By Steve Neavling
A voter-approved measure in Nevada to require more gun background checks isn’t enforceable, says the FBI and Nevada’s attorney general.
Under the measure, which was supposed to go into effect on Jan. 1, gun transactions between private citizens must involve federal screenings through the FBI’s National Instant Criminal Background Check System.
But according to the Washington Times, the FBI won’t conduct the checks.
In a letter to state officials, the FBI said the state is tasked with background checks and the ballot initiative’s approval “cannot dictate how federal resources are applied.”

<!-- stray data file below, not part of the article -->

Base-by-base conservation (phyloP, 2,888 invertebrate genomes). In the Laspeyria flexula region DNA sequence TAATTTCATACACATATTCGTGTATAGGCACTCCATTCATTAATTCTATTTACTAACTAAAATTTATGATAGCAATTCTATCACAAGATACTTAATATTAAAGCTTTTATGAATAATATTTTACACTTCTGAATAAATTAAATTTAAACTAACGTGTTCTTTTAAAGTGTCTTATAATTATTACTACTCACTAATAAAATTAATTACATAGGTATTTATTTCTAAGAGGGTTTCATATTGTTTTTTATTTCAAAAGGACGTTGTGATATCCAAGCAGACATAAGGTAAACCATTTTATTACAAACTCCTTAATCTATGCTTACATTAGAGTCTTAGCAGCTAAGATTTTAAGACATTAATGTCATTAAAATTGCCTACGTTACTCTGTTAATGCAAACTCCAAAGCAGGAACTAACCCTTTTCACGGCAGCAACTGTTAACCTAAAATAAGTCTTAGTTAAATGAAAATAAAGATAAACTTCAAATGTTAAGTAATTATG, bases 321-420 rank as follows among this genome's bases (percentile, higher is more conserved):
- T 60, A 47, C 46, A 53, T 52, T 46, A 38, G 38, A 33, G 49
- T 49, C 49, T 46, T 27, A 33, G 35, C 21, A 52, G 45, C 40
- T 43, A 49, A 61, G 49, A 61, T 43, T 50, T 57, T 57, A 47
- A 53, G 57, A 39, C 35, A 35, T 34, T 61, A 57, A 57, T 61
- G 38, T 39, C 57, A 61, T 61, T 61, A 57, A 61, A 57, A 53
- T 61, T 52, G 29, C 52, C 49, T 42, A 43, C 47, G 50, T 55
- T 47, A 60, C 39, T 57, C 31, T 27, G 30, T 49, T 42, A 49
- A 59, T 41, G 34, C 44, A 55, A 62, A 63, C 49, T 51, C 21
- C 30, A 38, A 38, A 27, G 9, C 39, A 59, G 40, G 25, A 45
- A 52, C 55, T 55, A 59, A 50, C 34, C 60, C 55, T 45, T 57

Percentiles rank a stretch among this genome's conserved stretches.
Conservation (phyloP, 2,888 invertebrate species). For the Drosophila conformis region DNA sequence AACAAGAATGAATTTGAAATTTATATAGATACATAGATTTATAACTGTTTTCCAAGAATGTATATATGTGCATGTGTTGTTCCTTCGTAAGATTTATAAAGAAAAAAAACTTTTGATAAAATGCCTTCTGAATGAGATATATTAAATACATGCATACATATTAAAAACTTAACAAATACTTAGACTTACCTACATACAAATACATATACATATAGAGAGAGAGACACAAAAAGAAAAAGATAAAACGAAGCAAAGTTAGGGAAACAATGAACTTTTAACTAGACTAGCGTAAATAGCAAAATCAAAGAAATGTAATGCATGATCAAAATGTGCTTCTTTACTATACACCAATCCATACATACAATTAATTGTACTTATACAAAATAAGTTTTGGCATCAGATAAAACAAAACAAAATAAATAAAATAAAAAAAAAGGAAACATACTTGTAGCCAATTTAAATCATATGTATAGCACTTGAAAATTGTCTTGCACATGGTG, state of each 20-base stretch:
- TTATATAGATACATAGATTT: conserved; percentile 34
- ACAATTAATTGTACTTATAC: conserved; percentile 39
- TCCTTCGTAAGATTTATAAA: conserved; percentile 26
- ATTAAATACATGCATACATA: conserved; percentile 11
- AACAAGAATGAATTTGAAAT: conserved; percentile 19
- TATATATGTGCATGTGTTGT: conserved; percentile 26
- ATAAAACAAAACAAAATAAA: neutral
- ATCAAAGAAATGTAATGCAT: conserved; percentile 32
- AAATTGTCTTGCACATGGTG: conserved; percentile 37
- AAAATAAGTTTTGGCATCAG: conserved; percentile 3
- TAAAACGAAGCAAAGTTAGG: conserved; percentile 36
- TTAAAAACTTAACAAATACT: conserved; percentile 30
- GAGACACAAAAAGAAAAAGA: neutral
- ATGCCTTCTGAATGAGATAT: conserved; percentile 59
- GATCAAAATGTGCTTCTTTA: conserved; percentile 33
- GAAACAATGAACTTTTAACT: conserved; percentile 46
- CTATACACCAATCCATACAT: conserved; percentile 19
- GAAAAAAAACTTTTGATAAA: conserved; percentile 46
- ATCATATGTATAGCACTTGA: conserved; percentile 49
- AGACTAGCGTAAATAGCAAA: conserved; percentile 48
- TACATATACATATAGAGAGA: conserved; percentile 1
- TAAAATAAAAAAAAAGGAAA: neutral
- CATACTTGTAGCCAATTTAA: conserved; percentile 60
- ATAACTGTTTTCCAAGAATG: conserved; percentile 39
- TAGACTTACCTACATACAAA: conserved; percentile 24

The measure prohibits the state from conducting the background checks involving private sales.
“It is manifestly unjust to criminally penalize someone for failing to perform an act that is impossible to perform,” Nevada Attorney General Adam Laxalt, a Republican, wrote in an opinion Wednesday deeming the ballot initiative unenforceable. “Despite its intent to merely regulate the transfer or sale of firearms between private parties, because it is impossible to perform the background checks as required by the Act, the Act now unconditionally prohibits such transactions under the threat of criminal prosecution for conduct that was formerly lawful and routine.”